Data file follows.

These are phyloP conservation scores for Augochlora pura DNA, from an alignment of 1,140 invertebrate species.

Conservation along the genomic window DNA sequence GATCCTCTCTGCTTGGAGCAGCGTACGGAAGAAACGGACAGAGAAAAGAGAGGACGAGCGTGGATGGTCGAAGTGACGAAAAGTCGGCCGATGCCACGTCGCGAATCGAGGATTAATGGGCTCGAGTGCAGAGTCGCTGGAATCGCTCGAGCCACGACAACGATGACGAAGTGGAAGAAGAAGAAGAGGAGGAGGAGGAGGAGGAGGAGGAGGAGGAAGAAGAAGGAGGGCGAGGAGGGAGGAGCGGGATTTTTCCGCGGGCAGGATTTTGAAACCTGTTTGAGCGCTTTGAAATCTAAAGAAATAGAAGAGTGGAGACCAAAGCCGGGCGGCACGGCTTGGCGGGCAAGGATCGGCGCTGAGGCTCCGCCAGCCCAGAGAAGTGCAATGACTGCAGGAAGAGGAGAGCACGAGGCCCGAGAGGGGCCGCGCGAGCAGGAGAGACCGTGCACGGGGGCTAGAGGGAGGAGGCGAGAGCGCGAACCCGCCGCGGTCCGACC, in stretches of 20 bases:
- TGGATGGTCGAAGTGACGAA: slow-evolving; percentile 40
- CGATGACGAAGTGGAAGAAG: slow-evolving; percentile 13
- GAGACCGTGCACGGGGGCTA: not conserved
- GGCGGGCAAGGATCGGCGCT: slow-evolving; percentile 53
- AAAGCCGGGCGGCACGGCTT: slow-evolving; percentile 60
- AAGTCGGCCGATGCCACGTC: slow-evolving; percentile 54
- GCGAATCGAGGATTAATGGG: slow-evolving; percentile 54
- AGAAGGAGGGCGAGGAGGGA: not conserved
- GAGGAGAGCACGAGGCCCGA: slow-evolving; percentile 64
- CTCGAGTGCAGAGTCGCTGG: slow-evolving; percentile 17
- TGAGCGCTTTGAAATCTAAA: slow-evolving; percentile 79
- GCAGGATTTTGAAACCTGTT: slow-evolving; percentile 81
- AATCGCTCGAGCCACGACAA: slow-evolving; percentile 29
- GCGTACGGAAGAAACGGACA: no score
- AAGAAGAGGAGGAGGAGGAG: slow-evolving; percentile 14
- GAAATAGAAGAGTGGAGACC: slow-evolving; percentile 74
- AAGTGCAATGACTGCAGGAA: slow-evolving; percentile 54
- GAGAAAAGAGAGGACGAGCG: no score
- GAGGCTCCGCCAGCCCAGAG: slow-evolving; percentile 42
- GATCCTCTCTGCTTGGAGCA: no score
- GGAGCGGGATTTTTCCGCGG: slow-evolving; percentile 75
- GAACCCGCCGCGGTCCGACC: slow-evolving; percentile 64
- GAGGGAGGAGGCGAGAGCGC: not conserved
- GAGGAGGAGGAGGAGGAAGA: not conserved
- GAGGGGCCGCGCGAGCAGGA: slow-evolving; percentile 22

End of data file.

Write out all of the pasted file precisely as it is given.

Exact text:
These are phyloP conservation scores for Augochlora pura DNA, from an alignment of 1,140 invertebrate species.

Conservation along the genomic window DNA sequence GATCCTCTCTGCTTGGAGCAGCGTACGGAAGAAACGGACAGAGAAAAGAGAGGACGAGCGTGGATGGTCGAAGTGACGAAAAGTCGGCCGATGCCACGTCGCGAATCGAGGATTAATGGGCTCGAGTGCAGAGTCGCTGGAATCGCTCGAGCCACGACAACGATGACGAAGTGGAAGAAGAAGAAGAGGAGGAGGAGGAGGAGGAGGAGGAGGAGGAAGAAGAAGGAGGGCGAGGAGGGAGGAGCGGGATTTTTCCGCGGGCAGGATTTTGAAACCTGTTTGAGCGCTTTGAAATCTAAAGAAATAGAAGAGTGGAGACCAAAGCCGGGCGGCACGGCTTGGCGGGCAAGGATCGGCGCTGAGGCTCCGCCAGCCCAGAGAAGTGCAATGACTGCAGGAAGAGGAGAGCACGAGGCCCGAGAGGGGCCGCGCGAGCAGGAGAGACCGTGCACGGGGGCTAGAGGGAGGAGGCGAGAGCGCGAACCCGCCGCGGTCCGACC, in stretches of 20 bases:
- TGGATGGTCGAAGTGACGAA: slow-evolving; percentile 40
- CGATGACGAAGTGGAAGAAG: slow-evolving; percentile 13
- GAGACCGTGCACGGGGGCTA: not conserved
- GGCGGGCAAGGATCGGCGCT: slow-evolving; percentile 53
- AAAGCCGGGCGGCACGGCTT: slow-evolving; percentile 60
- AAGTCGGCCGATGCCACGTC: slow-evolving; percentile 54
- GCGAATCGAGGATTAATGGG: slow-evolving; percentile 54
- AGAAGGAGGGCGAGGAGGGA: not conserved
- GAGGAGAGCACGAGGCCCGA: slow-evolving; percentile 64
- CTCGAGTGCAGAGTCGCTGG: slow-evolving; percentile 17
- TGAGCGCTTTGAAATCTAAA: slow-evolving; percentile 79
- GCAGGATTTTGAAACCTGTT: slow-evolving; percentile 81
- AATCGCTCGAGCCACGACAA: slow-evolving; percentile 29
- GCGTACGGAAGAAACGGACA: no score
- AAGAAGAGGAGGAGGAGGAG: slow-evolving; percentile 14
- GAAATAGAAGAGTGGAGACC: slow-evolving; percentile 74
- AAGTGCAATGACTGCAGGAA: slow-evolving; percentile 54
- GAGAAAAGAGAGGACGAGCG: no score
- GAGGCTCCGCCAGCCCAGAG: slow-evolving; percentile 42
- GATCCTCTCTGCTTGGAGCA: no score
- GGAGCGGGATTTTTCCGCGG: slow-evolving; percentile 75
- GAACCCGCCGCGGTCCGACC: slow-evolving; percentile 64
- GAGGGAGGAGGCGAGAGCGC: not conserved
- GAGGAGGAGGAGGAGGAAGA: not conserved
- GAGGGGCCGCGCGAGCAGGA: slow-evolving; percentile 22